Impact on end users

In previous articles for this publication, I have shared my enthusiasm for digital transformation. Some progressive end users shared their digital transformation journeys with outside audiences. I also have met many end users who have used cybersecurity as their “excuse” for deploying digital transformation in their organizations. The pandemic is forcing end users to address their cybersecurity challenges as the pandemic has forced them to rely more on remote access. Because the cybersecurity issue will be addressed, I anticipate an accelerated adoption of digital transformation. This will also benefit the SI industry.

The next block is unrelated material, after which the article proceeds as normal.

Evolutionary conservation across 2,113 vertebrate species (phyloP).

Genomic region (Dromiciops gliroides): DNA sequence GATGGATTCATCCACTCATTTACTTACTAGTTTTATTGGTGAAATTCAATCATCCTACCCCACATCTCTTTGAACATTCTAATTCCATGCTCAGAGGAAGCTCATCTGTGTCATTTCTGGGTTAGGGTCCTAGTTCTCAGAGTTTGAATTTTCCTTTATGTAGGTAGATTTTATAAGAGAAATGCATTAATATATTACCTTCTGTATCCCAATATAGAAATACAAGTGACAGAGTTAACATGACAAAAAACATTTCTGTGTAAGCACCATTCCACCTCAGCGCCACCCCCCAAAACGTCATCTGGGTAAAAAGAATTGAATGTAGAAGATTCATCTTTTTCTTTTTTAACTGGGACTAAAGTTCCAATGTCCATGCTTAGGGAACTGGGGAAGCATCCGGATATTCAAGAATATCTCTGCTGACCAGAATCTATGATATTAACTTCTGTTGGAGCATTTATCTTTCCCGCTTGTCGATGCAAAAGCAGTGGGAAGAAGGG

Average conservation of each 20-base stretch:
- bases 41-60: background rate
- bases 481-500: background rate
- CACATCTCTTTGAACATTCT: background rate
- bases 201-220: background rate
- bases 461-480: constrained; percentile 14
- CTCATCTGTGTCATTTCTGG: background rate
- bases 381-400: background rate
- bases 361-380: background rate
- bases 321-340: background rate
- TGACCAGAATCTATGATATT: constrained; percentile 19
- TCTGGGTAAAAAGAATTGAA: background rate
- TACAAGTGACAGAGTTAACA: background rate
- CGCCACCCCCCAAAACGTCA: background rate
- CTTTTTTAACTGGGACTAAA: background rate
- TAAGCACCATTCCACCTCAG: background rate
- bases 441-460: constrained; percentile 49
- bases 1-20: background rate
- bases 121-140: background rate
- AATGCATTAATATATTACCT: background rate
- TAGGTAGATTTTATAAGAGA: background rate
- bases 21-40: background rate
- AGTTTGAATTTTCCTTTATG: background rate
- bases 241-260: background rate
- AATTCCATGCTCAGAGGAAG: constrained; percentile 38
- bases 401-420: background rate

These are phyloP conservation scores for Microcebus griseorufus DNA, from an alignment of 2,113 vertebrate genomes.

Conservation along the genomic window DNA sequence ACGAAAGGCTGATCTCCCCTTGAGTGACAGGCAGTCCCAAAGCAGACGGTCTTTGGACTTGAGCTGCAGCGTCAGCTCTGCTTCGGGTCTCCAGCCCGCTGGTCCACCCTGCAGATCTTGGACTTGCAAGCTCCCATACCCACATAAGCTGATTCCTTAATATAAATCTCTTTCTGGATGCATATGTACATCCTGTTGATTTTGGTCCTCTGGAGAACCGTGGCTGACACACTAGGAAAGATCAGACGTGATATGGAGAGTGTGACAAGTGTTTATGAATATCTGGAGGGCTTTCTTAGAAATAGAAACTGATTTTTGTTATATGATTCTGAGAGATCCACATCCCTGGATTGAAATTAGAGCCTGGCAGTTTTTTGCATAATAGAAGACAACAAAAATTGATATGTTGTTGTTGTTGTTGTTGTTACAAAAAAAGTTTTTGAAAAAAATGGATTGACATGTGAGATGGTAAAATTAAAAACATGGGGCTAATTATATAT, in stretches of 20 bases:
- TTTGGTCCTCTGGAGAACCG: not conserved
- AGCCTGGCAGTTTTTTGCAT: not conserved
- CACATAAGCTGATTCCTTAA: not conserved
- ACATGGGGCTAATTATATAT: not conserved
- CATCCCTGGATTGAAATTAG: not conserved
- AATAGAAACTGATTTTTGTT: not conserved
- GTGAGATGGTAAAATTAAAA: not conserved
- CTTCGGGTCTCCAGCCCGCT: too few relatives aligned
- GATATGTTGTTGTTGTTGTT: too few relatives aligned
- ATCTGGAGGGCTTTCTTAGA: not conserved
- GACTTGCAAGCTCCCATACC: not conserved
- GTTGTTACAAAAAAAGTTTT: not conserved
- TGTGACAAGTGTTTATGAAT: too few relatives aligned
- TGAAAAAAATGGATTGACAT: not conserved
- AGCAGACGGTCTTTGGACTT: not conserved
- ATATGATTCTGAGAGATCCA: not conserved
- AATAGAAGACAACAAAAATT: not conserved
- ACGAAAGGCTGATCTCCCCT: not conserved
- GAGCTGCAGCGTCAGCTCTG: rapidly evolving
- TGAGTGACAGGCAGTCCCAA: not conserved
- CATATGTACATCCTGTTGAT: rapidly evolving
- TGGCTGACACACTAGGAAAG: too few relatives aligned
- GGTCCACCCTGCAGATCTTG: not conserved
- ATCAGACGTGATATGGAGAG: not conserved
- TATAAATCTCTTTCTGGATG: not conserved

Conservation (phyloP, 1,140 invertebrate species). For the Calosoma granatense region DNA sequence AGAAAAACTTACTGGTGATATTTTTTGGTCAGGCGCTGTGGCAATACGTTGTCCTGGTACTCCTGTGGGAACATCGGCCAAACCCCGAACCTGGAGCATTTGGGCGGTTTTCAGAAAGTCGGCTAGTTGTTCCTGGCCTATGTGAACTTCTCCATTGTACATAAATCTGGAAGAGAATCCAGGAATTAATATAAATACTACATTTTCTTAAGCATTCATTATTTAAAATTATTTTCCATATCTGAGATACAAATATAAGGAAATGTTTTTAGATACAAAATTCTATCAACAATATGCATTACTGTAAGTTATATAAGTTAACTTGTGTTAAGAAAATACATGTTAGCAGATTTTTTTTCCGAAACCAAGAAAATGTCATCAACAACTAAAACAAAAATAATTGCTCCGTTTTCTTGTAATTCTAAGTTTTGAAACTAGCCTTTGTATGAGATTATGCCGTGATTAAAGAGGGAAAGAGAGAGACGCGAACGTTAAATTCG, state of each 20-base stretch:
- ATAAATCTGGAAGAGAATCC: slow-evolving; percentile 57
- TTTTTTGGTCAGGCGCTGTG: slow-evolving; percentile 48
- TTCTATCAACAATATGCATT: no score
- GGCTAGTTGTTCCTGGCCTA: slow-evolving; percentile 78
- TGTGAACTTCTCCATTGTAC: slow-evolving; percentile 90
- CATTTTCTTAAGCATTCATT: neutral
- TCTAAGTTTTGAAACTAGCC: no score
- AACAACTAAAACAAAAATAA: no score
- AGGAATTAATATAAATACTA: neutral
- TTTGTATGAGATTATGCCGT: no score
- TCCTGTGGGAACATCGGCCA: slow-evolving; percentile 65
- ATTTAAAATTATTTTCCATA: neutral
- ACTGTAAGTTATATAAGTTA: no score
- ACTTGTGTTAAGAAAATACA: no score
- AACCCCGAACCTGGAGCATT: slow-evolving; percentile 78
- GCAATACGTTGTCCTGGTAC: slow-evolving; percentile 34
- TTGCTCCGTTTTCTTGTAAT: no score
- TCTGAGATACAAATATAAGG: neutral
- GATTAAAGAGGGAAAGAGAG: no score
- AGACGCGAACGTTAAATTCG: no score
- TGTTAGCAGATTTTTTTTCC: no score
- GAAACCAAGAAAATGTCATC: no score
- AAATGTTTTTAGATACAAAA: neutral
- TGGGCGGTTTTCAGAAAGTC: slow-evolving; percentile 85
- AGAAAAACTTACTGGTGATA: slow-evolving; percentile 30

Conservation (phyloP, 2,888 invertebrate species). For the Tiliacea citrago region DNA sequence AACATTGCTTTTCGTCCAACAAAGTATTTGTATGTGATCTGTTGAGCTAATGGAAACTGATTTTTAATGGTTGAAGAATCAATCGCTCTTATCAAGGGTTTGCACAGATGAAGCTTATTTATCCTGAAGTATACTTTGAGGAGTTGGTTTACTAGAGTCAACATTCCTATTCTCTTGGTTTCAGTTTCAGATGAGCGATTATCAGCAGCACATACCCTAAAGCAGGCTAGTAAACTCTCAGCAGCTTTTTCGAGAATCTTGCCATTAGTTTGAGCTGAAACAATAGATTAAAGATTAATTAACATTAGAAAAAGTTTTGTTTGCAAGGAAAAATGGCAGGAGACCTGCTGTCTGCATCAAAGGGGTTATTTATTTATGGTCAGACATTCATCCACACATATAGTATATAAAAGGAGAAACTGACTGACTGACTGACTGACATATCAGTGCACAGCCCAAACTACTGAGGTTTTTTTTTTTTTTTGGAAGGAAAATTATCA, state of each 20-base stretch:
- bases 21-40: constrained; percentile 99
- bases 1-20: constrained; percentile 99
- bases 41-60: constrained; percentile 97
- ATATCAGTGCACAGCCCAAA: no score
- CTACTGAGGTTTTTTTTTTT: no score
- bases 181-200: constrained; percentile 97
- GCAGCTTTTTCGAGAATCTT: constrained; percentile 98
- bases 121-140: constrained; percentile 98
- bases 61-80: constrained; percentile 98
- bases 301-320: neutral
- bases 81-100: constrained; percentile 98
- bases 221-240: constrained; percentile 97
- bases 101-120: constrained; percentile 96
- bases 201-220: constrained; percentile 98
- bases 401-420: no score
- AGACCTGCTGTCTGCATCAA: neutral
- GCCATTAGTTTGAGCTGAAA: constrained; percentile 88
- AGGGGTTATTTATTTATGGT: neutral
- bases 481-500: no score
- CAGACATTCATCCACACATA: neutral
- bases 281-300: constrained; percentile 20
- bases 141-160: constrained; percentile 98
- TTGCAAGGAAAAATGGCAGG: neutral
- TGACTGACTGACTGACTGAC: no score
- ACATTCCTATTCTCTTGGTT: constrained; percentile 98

Where does CSIA come into play?

At CSIA, the Best Practices and Benchmarks are the core of the association. This manual enables SIs to set up successful SI companies. The prolonged nature of the pandemic is providing an “extreme testing” opportunity, in particular to the section related to “Disaster Recovery and Business Continuity.” Many SIs have created plans that helped them through natural disasters like the September 2017 Harvey (Houston) and Maria (Puerto Rico) tropical storms and earthquake (Mexico City) as shared by three SIs at the 2018 CSIA Executive Conference.

As an association, CSIA had to redefine itself very quickly. The current Chair of the Board of Directors is the owner of an SI company based in Northern Italy, a place hit early by the pandemic. This helped CSIA gain an early warning and informed the decision to cancel the 2020 Executive Conference, which was scheduled for May 2020.